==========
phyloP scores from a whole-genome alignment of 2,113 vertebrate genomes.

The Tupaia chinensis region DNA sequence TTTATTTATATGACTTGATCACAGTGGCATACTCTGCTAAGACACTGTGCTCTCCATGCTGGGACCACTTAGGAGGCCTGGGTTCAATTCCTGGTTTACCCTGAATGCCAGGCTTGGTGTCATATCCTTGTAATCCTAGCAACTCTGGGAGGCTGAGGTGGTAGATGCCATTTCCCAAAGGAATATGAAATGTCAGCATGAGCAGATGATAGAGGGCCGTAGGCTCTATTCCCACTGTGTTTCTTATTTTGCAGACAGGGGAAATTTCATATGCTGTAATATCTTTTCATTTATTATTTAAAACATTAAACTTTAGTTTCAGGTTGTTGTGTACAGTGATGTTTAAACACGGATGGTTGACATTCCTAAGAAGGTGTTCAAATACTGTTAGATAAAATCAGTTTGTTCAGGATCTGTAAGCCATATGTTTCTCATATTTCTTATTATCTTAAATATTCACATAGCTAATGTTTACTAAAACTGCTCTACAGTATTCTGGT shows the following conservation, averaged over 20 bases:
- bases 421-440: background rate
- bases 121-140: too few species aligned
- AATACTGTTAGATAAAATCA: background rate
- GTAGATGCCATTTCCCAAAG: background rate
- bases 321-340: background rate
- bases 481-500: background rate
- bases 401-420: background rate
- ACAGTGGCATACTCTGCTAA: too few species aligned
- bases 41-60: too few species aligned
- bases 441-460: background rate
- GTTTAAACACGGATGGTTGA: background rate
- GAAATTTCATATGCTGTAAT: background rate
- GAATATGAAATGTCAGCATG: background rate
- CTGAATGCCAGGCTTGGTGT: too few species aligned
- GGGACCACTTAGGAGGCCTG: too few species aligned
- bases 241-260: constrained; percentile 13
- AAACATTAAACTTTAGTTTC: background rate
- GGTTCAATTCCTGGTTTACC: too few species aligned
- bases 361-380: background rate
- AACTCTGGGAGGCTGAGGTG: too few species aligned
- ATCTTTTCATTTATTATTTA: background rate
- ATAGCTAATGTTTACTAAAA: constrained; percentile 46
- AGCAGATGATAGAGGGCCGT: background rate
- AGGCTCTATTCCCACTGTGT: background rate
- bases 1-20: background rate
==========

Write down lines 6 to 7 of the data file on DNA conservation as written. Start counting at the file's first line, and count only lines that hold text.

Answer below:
- GTAGATGCCATTTCCCAAAG: background rate
- bases 321-340: background rate